I had explored some rough tracks in the area of the bridge and hadn’t really come up with much – Turtle Doves purred from the wires, Hooded Crows hopped around in the nearby orchards and a Night Heron passed over. Re-tracing my steps, I headed back to the car and drove a bit further down the road alongside the river in the direction of the lake, but I couldn’t really find anywhere to stop that looked promising for Kingfishers. Apparently, if you follow this road, it takes you all the way around the western shore of the lake to the ruins at Kaunos, which are directly opposite Dalyan on the other side of the river…. Not that this helps much, since there is no bridge or vehicle ferry, so you have to drive all the way back round again in order to get home, but it would probably be a productive drive in Winter when the lake hosts large numbers of over-wintering water birds.
Passing back over the bridge again, I stopped for one more try – no good, so I tried driving down a rough track which I hoped might lead down to the banks of the river…. It didn’t, and furthermore soon turned into a raised bund which was too narrow to turn the car around – I had to drive for miles before I found a spot where I could do a 17-point turn and head back!
Arriving at the junction of the main-road, I had a choice…. turn left (give up, go home) or turn right for one last try at the bridge: thankfully, I chose the latter.
Just pootling along, I heard a strange call – bit difficult to describe… but a bit like a horse whinnying with undertones of Marsh Frog. Pulled over to the side of the road and started scanning down in the direction of the river to try to find what might be making it. I couldn’t see anything, but luckily the bird’s nerve broke first and it emerged from a stand of trees, flew right past me and headed down-river towards the bridge – White-throated Kingfisher!!
What a bird – a decent size (seemed almost the size of a dove) and bright iridescent turquoise and rich chestnut brown and with a whopping great carrot of a bill stuck on the front! It was beautifully lit with the early morning sun behind me and a great, great sighting.
Jumped back in the car and headed down to the bridge, hoping that the bird might have fetched up somewhere I would be able to see it – I couldn’t, but I could hear it calling from nearby, so it was still around. This bird was obviously quite shy of human presence, since it quickly broke cover again, flew under the bridge right below me (wow!) and perched up on a dead tree about 300m away. I was able to get some good views through the scope but it would have been hopeless to try to digi-scope it due to the distance and heat-haze.
I was happy now and headed back home for a late breakfast and a look around the Dalyan area – not seeing anything new apart from finding a nest-site for Red-rumped Swallows close to our hotel – not sure how I’d managed to miss it up ‘til now!
As Sod’s Law would have it, when passing through an attractive marshy area to the W of Koycegiz town, a second WT Kingfisher flew across the road right in front of the car! In view of the distances between sightings, I’m pretty sure this must have been a second bird.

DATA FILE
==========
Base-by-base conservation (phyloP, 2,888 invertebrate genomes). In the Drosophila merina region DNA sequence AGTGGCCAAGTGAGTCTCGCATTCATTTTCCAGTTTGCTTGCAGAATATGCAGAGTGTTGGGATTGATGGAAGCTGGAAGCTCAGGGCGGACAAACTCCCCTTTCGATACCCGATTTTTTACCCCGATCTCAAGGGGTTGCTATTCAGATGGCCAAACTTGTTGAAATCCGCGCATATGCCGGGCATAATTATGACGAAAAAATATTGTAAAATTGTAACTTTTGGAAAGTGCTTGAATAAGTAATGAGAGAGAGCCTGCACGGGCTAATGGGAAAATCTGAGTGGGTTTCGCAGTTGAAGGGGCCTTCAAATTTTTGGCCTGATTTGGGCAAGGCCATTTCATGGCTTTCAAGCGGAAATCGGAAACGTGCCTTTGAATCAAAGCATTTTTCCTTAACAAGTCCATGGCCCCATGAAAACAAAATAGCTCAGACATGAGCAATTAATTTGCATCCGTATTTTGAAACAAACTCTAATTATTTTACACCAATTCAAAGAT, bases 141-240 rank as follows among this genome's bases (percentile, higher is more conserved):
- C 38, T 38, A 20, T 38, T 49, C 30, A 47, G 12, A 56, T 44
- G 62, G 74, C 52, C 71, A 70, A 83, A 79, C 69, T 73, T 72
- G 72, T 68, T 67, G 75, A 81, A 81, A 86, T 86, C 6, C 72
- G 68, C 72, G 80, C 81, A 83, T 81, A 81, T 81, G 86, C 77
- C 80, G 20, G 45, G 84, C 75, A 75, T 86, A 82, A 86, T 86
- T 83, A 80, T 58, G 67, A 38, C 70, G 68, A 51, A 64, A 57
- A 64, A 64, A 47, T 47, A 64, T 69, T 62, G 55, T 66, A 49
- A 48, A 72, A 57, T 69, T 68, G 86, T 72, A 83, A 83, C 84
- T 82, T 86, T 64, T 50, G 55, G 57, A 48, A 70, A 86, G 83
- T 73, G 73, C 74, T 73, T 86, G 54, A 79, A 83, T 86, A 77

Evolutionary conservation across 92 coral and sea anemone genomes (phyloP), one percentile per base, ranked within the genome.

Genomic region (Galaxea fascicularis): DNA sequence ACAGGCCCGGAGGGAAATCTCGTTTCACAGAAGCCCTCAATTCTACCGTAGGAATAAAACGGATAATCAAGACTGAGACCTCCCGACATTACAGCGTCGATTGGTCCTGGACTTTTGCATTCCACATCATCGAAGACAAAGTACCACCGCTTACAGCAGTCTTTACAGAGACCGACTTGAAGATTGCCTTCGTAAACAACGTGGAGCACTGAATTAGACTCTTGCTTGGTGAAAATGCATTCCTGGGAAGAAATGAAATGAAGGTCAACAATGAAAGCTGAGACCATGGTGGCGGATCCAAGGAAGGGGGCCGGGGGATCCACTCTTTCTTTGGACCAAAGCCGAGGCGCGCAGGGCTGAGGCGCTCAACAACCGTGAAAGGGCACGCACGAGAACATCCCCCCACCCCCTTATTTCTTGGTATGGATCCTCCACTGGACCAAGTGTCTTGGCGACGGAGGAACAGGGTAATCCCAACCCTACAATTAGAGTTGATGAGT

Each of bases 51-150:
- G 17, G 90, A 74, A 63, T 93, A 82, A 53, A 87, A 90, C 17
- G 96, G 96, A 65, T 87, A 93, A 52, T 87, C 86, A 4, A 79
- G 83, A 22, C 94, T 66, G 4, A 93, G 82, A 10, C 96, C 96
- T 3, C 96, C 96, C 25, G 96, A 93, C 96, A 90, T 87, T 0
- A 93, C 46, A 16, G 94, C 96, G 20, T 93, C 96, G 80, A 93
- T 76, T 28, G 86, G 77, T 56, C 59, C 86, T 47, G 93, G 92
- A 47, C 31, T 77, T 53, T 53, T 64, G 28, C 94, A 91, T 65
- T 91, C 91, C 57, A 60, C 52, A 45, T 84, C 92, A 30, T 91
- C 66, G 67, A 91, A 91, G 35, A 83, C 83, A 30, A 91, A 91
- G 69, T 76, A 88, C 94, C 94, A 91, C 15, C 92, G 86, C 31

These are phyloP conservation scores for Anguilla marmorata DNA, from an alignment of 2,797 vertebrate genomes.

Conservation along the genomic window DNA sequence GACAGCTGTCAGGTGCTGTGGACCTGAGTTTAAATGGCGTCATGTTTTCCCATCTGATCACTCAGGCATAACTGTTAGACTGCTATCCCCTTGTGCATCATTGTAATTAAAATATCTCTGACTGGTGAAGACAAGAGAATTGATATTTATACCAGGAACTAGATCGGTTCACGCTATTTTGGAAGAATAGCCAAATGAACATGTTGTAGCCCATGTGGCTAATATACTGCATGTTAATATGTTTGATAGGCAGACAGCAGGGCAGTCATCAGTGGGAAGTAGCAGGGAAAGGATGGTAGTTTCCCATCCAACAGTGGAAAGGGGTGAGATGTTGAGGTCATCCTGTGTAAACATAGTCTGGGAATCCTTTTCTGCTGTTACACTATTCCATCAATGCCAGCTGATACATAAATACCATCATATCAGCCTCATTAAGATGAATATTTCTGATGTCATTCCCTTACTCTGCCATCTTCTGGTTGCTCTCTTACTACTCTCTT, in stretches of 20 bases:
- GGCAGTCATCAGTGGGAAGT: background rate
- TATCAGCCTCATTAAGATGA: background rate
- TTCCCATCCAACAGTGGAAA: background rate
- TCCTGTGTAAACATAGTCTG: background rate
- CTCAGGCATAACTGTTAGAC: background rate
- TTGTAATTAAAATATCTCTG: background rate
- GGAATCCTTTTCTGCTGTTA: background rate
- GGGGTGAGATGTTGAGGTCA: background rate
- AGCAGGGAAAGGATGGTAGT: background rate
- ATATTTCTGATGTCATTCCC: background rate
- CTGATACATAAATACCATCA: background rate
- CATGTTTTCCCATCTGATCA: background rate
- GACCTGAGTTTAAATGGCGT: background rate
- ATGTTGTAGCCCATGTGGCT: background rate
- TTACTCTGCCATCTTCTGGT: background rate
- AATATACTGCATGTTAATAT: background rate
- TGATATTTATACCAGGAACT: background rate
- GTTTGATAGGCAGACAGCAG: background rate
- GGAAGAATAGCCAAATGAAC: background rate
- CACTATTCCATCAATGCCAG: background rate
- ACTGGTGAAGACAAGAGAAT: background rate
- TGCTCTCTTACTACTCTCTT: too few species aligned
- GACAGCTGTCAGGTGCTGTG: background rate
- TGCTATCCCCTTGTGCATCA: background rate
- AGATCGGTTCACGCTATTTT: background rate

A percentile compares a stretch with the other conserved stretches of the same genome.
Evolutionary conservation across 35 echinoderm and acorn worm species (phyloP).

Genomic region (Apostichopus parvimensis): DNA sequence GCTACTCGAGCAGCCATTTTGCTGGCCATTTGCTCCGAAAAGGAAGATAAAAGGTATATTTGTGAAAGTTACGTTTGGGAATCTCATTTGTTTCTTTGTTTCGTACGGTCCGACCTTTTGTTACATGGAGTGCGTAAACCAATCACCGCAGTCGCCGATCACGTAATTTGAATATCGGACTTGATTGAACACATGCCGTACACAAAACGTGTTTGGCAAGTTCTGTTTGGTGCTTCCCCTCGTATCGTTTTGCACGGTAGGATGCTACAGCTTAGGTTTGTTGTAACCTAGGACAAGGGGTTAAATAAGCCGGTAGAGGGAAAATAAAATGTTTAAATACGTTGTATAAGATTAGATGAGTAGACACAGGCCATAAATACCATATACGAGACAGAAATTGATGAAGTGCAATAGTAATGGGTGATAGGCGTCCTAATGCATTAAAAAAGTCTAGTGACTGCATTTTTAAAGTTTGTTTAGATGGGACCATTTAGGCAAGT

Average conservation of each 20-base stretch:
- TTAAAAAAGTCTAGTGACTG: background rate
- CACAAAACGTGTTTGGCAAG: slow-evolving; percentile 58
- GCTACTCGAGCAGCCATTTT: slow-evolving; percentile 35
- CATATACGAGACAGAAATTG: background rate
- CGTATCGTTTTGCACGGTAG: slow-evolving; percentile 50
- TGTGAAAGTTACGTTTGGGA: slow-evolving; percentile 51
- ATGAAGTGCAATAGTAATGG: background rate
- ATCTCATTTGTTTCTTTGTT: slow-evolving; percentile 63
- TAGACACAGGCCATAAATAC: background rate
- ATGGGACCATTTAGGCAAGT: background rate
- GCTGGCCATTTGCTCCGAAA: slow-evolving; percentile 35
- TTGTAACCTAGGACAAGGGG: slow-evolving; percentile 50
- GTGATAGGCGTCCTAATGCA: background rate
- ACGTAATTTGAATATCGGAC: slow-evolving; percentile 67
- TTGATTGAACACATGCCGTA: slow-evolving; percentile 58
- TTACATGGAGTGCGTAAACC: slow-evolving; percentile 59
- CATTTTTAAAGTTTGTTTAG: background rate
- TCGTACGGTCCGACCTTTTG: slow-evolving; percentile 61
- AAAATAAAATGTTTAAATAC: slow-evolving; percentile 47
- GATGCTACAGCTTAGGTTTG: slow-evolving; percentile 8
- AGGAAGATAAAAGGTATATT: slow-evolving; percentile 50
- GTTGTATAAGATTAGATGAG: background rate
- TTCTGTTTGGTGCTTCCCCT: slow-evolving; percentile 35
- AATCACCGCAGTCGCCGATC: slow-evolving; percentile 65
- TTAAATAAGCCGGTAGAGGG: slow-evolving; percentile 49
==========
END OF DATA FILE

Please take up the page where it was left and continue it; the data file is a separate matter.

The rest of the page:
This was our first trip to Turkey and we absolutely loved it! …so much so, in fact, that we are already booked up for a return trip in October. The town, habitat, people, food, climate & atmosphere were all fantastic and I hope that it can remain relatively un-spoilt for a while yet. There are warning signs though, with large numbers of tourist-style houses under construction and the area already home to quite a number of ex-pats taking advantage of the things enumerated above.
Bird-wise, it’s a bit funny. Even though there are lots of birds around, you somehow get the feeling that there aren’t quite as many birds as there really should be in such first-rate habitat. As a birdwatcher, you would be constantly saying to yourself things like.. “Look at that fantastic dead tree in the marsh – I bet there’ll be something perched up on that!” Snag is, there almost invariably wasn’t! My own theory is that late May/early June was not really the best time to come – many birds were obviously raising young (or recovering!) and the heat was impressive – it was cracking the flags by 09:00 every morning. I reckon a trip earlier in Spring or maybe Autumn/Winter might be more productive. If you were prepared to get up early, go to some good places and put some effort in, many good birds could be found – it’s just that (unlike many Med holiday destinations) a ‘sunbed list’ would probably not get into double-figures!
Another thing that really struck home was that I was very much out of my birding comfort zone!
As many of you will know, I’m far from the world’s best or most experienced bird-watcher, but back in the UK it is relatively rare these days for me to struggle to id any bird that I get a reasonable look at… In Turkey, the L-plates came back on big-time!!
Up in the mountains, it was Wheatears and Larks! If you get a good close look at these they are not too bad, but id-ing unfamiliar species of Wheatear at distance can be a bit of a nightmare, but this is nothing compared to trying to id the birds that are calling from the marshes around Dalyan – to my un-tutored ear, they all sound like slightly different versions of Reed Warblers!! Reading through my literature, I think there is probably every chance that I saw/heard River Warbler, Marsh Warbler, Rupell’s Warbler etc but I just couldn’t differentiate all the different calls that I was hearing from barely seen birds! As you can imagine, this was quite frustrating and I will be making efforts to bone up on likely species before we go out next time.
Butterflies were everywhere – but I guess due to the heat – extremely active and therefore difficult to id. All I can say is that they were numerous and impressive, but I quickly made a command decision that I had enough on my plate trying to id the birds, so butterflies took a back seat I’m afraid. I will attach a picture of one impressive species that I managed to photograph – Eastern Festoon – which is about the size of a small pterodactyl!
Other wildlife is plentiful, with lots of dragonflies, lizards, water-snakes and turtles being seen everywhere, and it was bizarre to come across many tortoises just making their slow way around the countryside (and roads!)
As I say, a great place and a wonderful experience for us and one that we will be repeating in not too many months time…